US Air is the worst. I can remember I had to fly them to Buffalo, and I was pretty bare bones, only a suitcase and 2 TV related cases being checked, and it cost more for my luggage to fly than it did for me. Pretty sad when you're only talking about 3 pieces going underneath. That is why I am so glad Southwest is finally flying out of Minneapolis. If I could only convince the people that book our travel that Southwest rocks... maybe they'll finally start to get it when it hits the only thing they pay attention to, their wallets.

zac love

Well-known member
I'm getting more & more of a feeling that everyone in the airline business wants to get a new job. So the airlines, TSA, & everyone else in between keep trying to come up with new inconveniences to try to discourage us from flying & eventually we'll all give in & just stay home.

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Ridin' the rails

We've moved some of our client-based travel to the train. Airline tickets in Canada are generally expensive, some are exorbitant, and the train is often cheaper when you consider all of the associated costs. Combine that with the wait times, long drive to the airport, airport parking, the security hassles (last flight - emptied my camera bag and every single bag / box inside it - plus a full body scan - plus a full pat down - and confiscated a couple of vinyl cable ties).

They're overnight trips - with wine and dinner in the dining car, the bar / observation car in the evening, a shower in the morning, breakfast while we roll into town. Right downtown.

The train trips have been a hit with the freelancers we occasionally hire.



Well-known member
So that's $3,200 round trip, yikes! Did the client freak out about it?

I'm staff so the company pays for everything...I think I had them book Southwest on the way back though but since it was breaking news they just wanted to get me out there asap and they really don't ever care about production costs. Meals they go over with a fine tooth comb though, go figure.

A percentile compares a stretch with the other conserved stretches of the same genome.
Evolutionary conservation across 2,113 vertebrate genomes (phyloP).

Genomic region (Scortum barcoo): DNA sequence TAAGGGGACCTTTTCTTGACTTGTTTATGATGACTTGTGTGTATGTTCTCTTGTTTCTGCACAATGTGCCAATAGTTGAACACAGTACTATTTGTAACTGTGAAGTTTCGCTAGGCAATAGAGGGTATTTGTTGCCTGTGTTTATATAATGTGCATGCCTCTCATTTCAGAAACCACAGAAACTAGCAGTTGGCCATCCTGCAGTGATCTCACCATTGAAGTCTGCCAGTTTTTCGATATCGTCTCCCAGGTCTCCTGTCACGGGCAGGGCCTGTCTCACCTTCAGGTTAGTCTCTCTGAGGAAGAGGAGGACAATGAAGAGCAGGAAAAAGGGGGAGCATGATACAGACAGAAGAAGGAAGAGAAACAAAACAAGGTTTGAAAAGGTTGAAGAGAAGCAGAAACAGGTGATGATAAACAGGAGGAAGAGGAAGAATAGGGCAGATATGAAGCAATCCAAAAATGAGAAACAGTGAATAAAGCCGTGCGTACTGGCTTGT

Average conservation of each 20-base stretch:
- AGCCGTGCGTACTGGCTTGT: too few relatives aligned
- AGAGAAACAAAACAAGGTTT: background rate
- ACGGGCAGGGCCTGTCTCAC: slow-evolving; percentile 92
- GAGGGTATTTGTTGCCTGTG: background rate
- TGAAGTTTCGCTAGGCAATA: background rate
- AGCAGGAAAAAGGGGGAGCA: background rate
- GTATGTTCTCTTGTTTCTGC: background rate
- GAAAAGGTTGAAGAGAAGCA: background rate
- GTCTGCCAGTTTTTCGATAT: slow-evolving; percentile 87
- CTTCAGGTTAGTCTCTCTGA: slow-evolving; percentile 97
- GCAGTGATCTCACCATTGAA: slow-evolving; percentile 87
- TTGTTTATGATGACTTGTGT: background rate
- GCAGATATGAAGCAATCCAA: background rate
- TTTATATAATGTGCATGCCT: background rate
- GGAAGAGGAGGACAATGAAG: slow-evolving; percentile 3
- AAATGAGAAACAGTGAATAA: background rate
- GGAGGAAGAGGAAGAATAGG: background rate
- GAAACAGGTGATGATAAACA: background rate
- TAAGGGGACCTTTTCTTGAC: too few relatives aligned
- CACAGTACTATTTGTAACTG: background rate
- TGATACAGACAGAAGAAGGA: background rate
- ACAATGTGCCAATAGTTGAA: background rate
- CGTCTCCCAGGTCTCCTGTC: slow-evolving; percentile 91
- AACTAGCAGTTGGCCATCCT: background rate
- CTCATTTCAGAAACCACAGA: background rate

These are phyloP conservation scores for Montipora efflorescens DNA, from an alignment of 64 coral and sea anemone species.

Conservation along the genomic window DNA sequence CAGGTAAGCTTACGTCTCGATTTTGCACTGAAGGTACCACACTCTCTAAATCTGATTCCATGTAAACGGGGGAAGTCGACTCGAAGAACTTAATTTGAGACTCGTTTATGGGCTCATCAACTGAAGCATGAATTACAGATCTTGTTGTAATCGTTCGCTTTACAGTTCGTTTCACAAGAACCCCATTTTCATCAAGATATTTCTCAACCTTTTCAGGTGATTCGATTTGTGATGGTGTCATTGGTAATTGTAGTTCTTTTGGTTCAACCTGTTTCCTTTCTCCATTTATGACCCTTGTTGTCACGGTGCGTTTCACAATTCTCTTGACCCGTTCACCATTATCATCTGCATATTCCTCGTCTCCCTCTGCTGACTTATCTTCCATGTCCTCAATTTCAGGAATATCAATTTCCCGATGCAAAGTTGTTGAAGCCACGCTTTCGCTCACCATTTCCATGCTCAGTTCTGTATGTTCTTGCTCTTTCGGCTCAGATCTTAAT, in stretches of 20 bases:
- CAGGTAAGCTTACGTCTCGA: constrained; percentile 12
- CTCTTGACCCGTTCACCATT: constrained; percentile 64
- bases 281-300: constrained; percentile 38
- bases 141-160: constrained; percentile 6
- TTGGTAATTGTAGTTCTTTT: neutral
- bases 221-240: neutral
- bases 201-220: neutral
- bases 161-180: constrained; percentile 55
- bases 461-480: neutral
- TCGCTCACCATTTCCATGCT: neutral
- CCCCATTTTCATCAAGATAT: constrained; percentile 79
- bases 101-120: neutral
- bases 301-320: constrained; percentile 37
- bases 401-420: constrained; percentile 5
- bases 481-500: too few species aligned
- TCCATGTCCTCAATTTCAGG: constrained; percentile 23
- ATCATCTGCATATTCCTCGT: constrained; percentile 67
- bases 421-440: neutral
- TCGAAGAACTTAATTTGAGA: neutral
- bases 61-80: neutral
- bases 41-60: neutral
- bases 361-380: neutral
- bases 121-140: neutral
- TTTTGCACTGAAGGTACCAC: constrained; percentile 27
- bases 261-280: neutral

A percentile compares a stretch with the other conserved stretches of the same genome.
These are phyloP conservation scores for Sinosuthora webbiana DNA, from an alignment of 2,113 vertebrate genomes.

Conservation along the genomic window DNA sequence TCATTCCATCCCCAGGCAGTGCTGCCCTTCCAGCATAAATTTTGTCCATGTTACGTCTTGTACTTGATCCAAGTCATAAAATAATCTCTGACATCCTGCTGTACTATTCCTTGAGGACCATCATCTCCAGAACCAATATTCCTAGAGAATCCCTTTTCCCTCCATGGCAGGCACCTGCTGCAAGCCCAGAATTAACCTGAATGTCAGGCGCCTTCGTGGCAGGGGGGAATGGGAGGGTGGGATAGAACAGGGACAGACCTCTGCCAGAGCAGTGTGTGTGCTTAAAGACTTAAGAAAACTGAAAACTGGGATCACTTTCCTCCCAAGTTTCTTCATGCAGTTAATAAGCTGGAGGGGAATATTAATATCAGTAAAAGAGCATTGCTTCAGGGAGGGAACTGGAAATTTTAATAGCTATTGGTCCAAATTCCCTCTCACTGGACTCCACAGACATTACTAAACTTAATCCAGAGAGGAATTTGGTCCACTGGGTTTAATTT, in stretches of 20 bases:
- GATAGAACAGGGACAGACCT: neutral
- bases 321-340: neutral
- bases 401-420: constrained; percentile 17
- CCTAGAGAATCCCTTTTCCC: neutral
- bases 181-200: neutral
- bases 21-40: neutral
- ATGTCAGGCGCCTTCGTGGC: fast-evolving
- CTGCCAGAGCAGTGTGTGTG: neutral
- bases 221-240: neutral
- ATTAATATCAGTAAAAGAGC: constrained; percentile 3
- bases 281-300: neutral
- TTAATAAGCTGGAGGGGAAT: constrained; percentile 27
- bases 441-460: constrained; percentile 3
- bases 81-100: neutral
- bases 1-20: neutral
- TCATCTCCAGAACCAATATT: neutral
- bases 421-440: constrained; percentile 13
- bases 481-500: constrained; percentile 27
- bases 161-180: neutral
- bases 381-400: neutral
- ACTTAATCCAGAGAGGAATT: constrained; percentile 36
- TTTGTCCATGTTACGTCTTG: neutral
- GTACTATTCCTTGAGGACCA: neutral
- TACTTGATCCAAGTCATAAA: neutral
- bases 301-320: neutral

Well-known member
Northwest policy:

Professional Audio/Visual Equipment: Northwest accepts cameras, lighting, sound, and film equipment when tendered by representatives of TV broadcasting companies, commercial film-making companies, or photography companies. Northwest accepts professional audio/visual equipment as checked baggage only. Professional audio/visual equipment will be accepted as part of the baggage allowance. A charge of USD $15 applies to the first checked item, USD $25 for the second checked item, USD $125 for the third checked item if under 50 lbs/62" (USD $175 if this item exceeds these measurements), and USD $175 for the fourth/subsequent item, on domestic flights only. For international travel, this type of equipment would be subject to normal excess charges. Baggage charges are each-way.

Delta policy:

United policy: Could not find a specific mention of video equipment,6722,52906,00.html#checked_bag

Southwest policy:

US Airways policy: Could not find a specific mention of video equipment

Frontier Airlines:

I'm with the media and travel with a lot of equipment; what is your policy if I present a press card?

A representative of a network or broadcasting company, or a film or video production company, may check camera film, videotapes, lighting, and sound equipment for a flat fee of $25 each when checking in with Frontier Airlines only. No oversize or overweight charges apply although baggage may not exceed 62 linear inches or 99.9 lbs.

American Airlines: Items

Audio/Visual Equipment
Camera, film, lighting, and sound equipment (up to a maximum of 115 in/292 cm and 100 lbs/45 kgs) will be charged a rate of $50.00 per piece when tendered by representatives of network or local television broadcasting companies, commercial film-making companies, professional photographers, the federal government, Department of Defense or the American Society of Media Photographers. These rates apply to travel within the U.S., Canada, Puerto Rico and the U.S. Virgin Islands.

Midwest Airline:

Continental Airline:

Air Tran:

News media personnel
An exception rate of $35 per piece for oversize/overweight equipment is extended to representatives of news networks, local television broadcasting companies, commercial film making companies or independent media personnel for the transportation of cameras, film, lighting and sound equipment. This rate is still subject to first, second and excess baggage fees. All persons requesting the media rate must present valid photo identification with company insignia upon check-in.

Sun Country:


For those who want to travel by air, watch your luggage as you may pay more airline fees than you are expecting. Some airlines are charging more fees as air travel market is not doing incredibly well currently these days. Therefore, if you are planning to travel, make sure you are aware of the fees you are going to pay.